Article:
11 posts tagged "Zimmermann"
It’s hard to believe that the end of the summer is just around the corner. But there is still time to get in a few last-minute beach getaways before putting all of your warm-weather clothes in storage. And what’s a better way to celebrate your last few days at the beach than wearing a brand-new bathing suit? From Agent Provocateur’s cutout creation to Zimmermann’s perfect floral bikini, see our picks to ride out the last waves of summer in style.
1. Madewell telegraph stripe string bikini top, $34.99, and bottom, $34.99, www.madewell.com
2. Michael Kors color-block scuba swimsuit, $327, similar styles available at www.bergdorfgoodman.com
3. Agent Provocateur Mazzy swimsuit, $450, www.agentprovocateur.com
4. Mara Hoffman Inca printed bikini, $215, www.saksfifthavenue.com
5. Zimmermann floral-print bikini, $225, www.net-a-porter.com
6. Lisa Marie Fernandez + Peter Pilotto Leigh swimsuit, $190, www.matchesfashion.com
To view more looks, click here.
Fashion’s scope is undeniably global. If you’ve been keeping up with Tommy Ton’s latest street-style dispatches, you already know that right now, the action is in Sydney, where it’s all about showcasing local talent. This season, when Aussie heavyweights Dion Lee and Josh Goot pulled out at the last minute (reportedly to focus on building their respective international presences), it gave up-and-comers a chance to seize the spotlight. The week kicked off with Romance Was Born’s action-packed collection, featuring graphic prints borrowed from Marvel comics. Yes, we’ve already seen cartoon couture stateside from Phillip Lim, but this lineup had plenty of its own ka-pow. Other memorable moments included the directional, draped looks in rich-colored silks from Ellery (pictured) and Jenny Kee’s over-the-top headpieces and one-of-a-kind gowns. Naturally, there was a commercial focus, too. Retailers are sure to scoop up the on-trend denim-on-denim looks seen at Ksubi and Zimmermann’s perfectly pretty, floral frocks. It seems things are looking up down under.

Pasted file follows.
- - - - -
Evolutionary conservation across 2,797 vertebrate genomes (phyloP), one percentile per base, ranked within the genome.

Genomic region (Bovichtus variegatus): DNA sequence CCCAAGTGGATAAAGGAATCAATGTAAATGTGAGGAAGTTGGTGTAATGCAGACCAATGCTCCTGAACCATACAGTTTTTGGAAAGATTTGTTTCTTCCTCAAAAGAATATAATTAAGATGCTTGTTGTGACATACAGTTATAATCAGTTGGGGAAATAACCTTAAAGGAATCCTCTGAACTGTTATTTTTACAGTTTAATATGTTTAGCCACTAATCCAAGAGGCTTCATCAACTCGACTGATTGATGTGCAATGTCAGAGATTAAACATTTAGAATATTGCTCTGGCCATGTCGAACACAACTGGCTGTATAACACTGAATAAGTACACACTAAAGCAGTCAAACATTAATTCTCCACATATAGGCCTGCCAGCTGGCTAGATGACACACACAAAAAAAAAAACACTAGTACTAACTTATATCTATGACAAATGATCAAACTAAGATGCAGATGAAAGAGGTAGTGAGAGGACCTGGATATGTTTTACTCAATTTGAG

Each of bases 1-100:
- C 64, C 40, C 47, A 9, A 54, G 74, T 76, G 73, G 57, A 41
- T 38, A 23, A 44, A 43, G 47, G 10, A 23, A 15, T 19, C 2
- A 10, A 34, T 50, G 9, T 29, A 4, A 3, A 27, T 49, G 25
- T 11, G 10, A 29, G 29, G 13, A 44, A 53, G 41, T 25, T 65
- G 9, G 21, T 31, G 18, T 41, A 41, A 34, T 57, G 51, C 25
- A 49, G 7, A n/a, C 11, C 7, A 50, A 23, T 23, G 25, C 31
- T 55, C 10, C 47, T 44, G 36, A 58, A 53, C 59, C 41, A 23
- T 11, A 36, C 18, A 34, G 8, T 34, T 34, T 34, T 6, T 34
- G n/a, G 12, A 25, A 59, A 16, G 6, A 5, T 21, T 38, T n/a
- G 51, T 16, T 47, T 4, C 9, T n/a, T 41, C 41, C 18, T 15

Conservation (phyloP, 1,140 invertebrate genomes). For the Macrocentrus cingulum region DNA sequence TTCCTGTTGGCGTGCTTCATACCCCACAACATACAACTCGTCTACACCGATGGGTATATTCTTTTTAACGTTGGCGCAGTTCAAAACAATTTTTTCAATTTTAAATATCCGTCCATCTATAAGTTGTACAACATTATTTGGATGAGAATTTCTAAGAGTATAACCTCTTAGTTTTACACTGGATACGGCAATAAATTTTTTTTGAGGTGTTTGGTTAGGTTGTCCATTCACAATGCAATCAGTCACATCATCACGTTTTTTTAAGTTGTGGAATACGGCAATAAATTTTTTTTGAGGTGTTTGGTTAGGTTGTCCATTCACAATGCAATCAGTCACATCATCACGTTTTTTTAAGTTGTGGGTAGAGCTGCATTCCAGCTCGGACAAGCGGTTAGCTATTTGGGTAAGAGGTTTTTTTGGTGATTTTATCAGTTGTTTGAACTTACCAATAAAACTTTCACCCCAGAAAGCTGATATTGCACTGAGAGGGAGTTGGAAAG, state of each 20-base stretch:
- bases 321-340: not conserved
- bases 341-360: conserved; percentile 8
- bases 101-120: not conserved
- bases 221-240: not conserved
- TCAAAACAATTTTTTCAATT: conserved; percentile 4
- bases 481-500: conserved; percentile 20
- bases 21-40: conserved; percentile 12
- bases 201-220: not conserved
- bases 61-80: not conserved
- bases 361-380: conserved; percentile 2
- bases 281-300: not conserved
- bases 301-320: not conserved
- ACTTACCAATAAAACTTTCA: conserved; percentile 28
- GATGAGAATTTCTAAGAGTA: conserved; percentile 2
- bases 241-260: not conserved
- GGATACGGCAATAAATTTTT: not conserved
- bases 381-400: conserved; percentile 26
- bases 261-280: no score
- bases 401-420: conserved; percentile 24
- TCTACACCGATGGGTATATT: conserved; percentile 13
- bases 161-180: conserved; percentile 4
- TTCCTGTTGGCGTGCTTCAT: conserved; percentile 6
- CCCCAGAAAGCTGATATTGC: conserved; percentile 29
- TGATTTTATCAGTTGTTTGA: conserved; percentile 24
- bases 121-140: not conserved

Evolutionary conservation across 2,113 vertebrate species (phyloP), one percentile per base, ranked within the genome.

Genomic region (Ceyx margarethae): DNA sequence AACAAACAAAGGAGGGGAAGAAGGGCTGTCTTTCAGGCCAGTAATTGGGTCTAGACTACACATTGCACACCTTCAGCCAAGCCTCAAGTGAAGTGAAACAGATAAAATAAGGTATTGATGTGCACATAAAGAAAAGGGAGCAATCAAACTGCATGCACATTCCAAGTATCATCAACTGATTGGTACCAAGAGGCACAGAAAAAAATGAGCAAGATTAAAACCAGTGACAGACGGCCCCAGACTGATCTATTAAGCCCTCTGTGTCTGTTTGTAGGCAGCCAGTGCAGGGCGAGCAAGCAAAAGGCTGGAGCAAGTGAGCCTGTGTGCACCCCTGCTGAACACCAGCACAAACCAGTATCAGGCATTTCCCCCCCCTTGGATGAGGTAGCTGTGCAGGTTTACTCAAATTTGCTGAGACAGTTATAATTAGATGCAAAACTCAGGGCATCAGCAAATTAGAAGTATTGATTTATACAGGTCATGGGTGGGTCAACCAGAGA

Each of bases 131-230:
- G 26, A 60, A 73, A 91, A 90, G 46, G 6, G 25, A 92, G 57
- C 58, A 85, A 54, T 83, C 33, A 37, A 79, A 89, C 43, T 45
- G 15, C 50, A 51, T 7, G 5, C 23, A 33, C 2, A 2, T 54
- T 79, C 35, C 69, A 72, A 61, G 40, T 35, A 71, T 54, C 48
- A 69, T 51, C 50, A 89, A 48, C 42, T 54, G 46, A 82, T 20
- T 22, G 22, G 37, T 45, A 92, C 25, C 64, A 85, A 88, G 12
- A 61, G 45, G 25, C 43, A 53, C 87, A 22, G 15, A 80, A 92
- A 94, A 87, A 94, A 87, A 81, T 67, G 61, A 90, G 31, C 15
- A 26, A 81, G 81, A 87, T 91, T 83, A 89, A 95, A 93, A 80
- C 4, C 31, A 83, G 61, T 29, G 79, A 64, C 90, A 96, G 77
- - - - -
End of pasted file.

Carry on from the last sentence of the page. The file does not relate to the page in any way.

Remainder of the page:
CLICK FOR A SLIDESHOW to check out our Sydney fashion week highlights.
After planting her first stateside shop in L.A. last year, Australia-based designer Nicky Zimmermann decided the time is right to spread her roots to the other coast. “We’ve been looking for a space in New York since we had our [temporary] summer store on Greene Street the summer before last,” the designer, who is in town this week to debut her new shop, tells Style.com. “It’s taken us that long to find what we wanted.” After searching far and wide, she found a more permanent home for her ready-to-wear label, Zimmermann, in downtown New York. “The store on Mercer Street just feels like the right space for Zimmermann—it’s quite intimate but has these great high ceilings that gives the store some presence. I love it.”
The airy, 1,300-square-foot store, with its crisp white walls, maintains the same casual vibe that has come to be the brand’s signature. “We wanted the New York store to feel fresh and sexy, in a casual Australia sort of way. With all our stores we try to give them a common feeling of optimism while still allowing each space to have its own unique personality,” says Zimmermann.
The store is home to Zimmermann’s collection of ready-to-wear and swim items (like the best-selling Rebellion lace dress from Spring and the Devoted triangle-bra bikini), as well as a number of rash guards and bikinis (launching for summer) exclusive to the designer’s two U.S. shops. “We have these great rash guards that we have been working on recently and we’ve introduced some new bold color injections that will look great with summer skin later in the season,” she says. (Translation: New Yorkers might need a little time to catch up to that year-round Aussie tan.) Also coming soon: Zimmermann’s U.S. e-commerce shop, launching in late April, and a full children’s swimwear line. “We will introduce the complete collection of kid’s swim and resort, which everyone absolutely loves in Australia, and we think it will be really well received here,” she reports. She also hinted at another California location, or potentially Miami, as the site for the next Zimmermann retail outlet.